The revolt against disengagement is such that even its fiercest critics must admit there has never been anything like this in the history of Israeli protest.
These protests are more furious than the virulent demonstrations under Menachem Begin against German reparations. They are wider and deeper than the street rallies against the war in Lebanon. The orange rebellion can be compared only to those of the 1960s and 1970s in Europe and the United States, against the withdrawal from Algeria, against the Vietnam War, against everything. Here, this is an unprecedented phenomenon.
In a society that is more disciplined and policed than it is prepared to admit, emotional power, human resources and such impressive organization have never before come together for such a fundamental struggle. True, most Israelis complain, but not many have joined a significant communal protest. Israelis erupted at the beginning of the last decade into a deep loathing of corruption. After the limited achievement of a change in the election method, the feeling dissipated. As Israelis became more spoiled and aimless, even the assassination of Yitzhak Rabin didn't bring them to their feet. It primarily wrought the vague, mumbled lamentations of flower children by candlelight in public squares.
The French insurrection, which became heated in May 1968, was described by analysts of the time as one of the most important revolutions of the century. This was a protest for no particular reason, and therefore had widespread power and crossed all bounds. "Be realistic; demand the impossible," went one of the many protest slogans. The unrest, a combination of many material and spiritual grievances, played a large role in shaping the France of following decades. Beforehand, during a dangerous national crisis and circumstances quite similar to ours, the rebellion against withdrawing from Algeria turned France's stomach and came to the point of an attempted assassination of Charles de Gaulle, a horror we were to experience.
So, too, in the United States of the 1960s, a cultural revolution from which many elderly Americans have yet to recover. Vietnam was the trigger for the next American rebellion; besides hatred for the war, it also kept up the confusion of the Beat generation, the flower children, the lost generation. In its extensive scope, including the unprecedented killing of Kent State University students by Ohio National Guard members, it shocked America. And Germany and South America have known their share of painful eras of corrosive unrest, replete with victims of radical violence.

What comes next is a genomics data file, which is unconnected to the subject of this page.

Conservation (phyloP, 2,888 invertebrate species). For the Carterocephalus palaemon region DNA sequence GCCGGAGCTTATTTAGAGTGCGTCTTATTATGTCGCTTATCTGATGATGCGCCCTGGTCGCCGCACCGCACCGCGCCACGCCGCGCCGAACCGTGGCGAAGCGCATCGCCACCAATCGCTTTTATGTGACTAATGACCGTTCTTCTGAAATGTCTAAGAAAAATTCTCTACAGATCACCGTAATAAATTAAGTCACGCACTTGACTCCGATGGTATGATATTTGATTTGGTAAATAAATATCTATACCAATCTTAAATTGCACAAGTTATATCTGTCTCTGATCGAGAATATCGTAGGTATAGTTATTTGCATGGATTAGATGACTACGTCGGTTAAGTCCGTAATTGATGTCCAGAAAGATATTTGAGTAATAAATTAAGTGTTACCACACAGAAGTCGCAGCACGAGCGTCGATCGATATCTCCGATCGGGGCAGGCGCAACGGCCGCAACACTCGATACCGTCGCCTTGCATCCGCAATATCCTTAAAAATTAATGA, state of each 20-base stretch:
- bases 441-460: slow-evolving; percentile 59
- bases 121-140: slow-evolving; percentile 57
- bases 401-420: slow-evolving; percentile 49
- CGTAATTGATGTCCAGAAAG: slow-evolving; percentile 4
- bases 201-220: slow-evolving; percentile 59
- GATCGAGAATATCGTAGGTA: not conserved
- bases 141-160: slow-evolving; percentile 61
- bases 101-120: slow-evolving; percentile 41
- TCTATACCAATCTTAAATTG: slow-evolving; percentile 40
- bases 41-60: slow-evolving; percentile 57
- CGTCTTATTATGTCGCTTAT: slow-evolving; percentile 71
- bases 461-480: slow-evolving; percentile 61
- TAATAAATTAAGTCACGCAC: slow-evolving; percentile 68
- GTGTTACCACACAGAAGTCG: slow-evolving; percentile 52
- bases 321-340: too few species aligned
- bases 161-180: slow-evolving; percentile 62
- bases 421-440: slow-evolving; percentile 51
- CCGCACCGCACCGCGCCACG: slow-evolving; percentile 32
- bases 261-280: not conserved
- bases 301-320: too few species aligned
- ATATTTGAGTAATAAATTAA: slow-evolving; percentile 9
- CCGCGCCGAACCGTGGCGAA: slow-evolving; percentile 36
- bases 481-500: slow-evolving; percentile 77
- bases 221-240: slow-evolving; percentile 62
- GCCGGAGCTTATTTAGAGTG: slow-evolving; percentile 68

Israel has now come to such an exposure of its internal rifts. How many years could we talk about conflicts (Ashkenazim and Sephardim, religious and secular, rich and poor) before an authentic huge protest ensued from one of these channels? But the orange rebellion, like that of the heroes of the revolt in the West, goes beyond the immediate cause. It's a battle about an idea, about a way of life. There has been nothing like it, even after the "conception" was shattered in 1973, immediately after which Israelis went ahead like good children to vote again for Golda Meir and her ilk.
It became clear yesterday that the State of Israel has not managed to stand up to tens of thousands of demonstrators any more than it was able to defeat a handful of settlers a generation ago, from Hebron to Sebastia, in a capitulation that started this mess.
Today, in the field more than in the Knesset, will emerge a major test ahead of the events of the coming month. By its outcome, the future of this place will largely be determined. For this reason, the revolt can also be welcomed. In contrast to their brothers in the West, this rebellion is homogeneous, of a particular ideological slant, primarily on the periphery. The large cities won't support it, except for Jerusalem, the concrete-covered capital that is also gradually becoming part of the Israeli periphery. But the orange rebellion is bringing the most important conflict in the history of the country to a resolution. It will determine the country's future. Therefore, the failure of the rebellion must be clearly recorded. It ought to be a clear victory - not for the government or Ariel Sharon, but for the national position supporting major withdrawals in the future, as well, and the return of territories in exchange for an agreement.
If the disengagement revolt had not existed, it would have had to be invented. Israel needed it to put an end to the long-extended pretense that with some understanding, compassion and unity it would be possible to formulate a sustainable, coherent policy here. The mother of a 16-year-old girl, held in custody for disturbing the peace, complained on television yesterday that the arrest warrant says "State of Israel against Penina Ben Maimon." Yes, Mrs. Ben Maimon, because the headline is State of Israel vs. Orange, in the case of its revolt against the country, its decisions and its laws.
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